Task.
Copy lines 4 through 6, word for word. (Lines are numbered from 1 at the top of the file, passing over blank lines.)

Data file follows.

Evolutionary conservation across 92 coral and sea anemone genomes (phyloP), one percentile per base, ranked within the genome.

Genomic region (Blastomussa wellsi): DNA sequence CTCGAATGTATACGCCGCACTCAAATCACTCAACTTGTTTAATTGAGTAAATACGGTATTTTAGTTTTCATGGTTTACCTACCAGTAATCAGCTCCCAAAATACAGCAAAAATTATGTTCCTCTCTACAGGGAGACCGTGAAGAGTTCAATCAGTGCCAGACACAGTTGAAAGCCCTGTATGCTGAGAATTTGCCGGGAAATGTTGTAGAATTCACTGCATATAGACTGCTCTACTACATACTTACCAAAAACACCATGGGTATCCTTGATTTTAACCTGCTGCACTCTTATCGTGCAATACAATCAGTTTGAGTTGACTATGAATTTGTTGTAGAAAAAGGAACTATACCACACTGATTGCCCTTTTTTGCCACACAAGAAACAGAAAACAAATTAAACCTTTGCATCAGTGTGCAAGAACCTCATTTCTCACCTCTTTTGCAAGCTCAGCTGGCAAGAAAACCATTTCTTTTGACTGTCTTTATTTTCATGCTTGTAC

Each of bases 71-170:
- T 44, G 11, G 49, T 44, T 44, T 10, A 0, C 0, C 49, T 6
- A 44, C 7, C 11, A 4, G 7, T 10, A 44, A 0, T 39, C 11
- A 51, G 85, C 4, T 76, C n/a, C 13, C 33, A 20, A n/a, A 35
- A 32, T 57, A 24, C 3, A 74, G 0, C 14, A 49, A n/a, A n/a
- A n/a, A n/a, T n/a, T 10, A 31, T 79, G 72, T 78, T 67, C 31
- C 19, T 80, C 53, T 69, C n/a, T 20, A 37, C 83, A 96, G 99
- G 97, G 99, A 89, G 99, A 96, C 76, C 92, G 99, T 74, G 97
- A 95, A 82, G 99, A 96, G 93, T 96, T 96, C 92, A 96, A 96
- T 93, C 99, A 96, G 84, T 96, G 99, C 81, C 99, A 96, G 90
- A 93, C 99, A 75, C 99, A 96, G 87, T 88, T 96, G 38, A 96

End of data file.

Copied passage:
- T 44, G 11, G 49, T 44, T 44, T 10, A 0, C 0, C 49, T 6
- A 44, C 7, C 11, A 4, G 7, T 10, A 44, A 0, T 39, C 11
- A 51, G 85, C 4, T 76, C n/a, C 13, C 33, A 20, A n/a, A 35